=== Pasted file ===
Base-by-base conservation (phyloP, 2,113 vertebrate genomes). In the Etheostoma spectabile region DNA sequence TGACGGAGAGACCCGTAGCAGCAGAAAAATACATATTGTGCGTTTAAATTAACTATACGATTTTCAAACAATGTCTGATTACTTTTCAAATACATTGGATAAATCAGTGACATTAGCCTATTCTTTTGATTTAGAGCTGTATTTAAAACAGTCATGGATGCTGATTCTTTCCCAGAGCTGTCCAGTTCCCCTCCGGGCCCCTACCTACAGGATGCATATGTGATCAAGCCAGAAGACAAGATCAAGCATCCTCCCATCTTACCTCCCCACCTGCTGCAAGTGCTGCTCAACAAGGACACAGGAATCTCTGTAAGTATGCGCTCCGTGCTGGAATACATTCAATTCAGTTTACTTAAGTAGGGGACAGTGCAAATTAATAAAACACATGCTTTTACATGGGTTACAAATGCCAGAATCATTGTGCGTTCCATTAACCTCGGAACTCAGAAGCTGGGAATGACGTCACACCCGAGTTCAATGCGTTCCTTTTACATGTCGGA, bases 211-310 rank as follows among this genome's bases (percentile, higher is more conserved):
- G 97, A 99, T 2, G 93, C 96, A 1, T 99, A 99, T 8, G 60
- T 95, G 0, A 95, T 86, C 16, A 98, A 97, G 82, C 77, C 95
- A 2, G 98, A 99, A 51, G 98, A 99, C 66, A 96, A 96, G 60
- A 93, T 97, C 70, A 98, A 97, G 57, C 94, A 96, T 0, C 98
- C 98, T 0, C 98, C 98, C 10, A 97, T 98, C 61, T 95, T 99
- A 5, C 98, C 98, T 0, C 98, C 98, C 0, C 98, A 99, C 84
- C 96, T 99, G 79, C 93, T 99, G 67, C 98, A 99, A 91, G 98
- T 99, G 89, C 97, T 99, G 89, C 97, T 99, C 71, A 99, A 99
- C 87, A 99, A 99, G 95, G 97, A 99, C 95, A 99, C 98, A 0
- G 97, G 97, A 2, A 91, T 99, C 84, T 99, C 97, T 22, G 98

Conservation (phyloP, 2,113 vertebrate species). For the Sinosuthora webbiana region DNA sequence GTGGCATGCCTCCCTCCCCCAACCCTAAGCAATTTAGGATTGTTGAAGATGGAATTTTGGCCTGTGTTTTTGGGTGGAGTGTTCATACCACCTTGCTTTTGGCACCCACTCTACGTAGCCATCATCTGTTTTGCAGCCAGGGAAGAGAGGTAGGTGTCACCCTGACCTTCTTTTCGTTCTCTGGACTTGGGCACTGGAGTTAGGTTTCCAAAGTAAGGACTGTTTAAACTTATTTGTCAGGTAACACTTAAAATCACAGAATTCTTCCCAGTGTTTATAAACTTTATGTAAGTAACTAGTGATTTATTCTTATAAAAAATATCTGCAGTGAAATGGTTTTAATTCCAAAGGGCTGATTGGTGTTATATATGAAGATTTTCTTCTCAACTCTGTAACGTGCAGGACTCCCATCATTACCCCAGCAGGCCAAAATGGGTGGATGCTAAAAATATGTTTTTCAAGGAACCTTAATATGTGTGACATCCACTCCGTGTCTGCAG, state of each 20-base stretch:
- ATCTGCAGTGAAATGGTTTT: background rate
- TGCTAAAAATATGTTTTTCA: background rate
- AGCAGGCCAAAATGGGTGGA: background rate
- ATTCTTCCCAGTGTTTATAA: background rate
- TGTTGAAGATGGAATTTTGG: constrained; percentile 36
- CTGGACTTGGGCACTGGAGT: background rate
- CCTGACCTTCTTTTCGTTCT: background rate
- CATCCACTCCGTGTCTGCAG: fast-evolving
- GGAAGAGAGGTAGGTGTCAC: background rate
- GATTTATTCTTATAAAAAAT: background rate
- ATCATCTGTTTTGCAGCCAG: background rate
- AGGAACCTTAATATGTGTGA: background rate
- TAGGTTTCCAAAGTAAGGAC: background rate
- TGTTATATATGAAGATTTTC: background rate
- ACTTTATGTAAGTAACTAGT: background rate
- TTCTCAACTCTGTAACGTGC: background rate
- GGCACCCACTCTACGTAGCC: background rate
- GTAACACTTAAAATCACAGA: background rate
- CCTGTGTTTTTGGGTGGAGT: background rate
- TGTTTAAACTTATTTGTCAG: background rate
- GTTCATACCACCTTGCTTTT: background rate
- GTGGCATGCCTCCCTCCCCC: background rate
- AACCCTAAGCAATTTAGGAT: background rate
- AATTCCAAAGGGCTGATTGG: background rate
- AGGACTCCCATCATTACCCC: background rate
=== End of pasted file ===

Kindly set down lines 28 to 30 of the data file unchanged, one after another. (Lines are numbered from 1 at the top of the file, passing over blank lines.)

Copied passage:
- TTCTCAACTCTGTAACGTGC: background rate
- GGCACCCACTCTACGTAGCC: background rate
- GTAACACTTAAAATCACAGA: background rate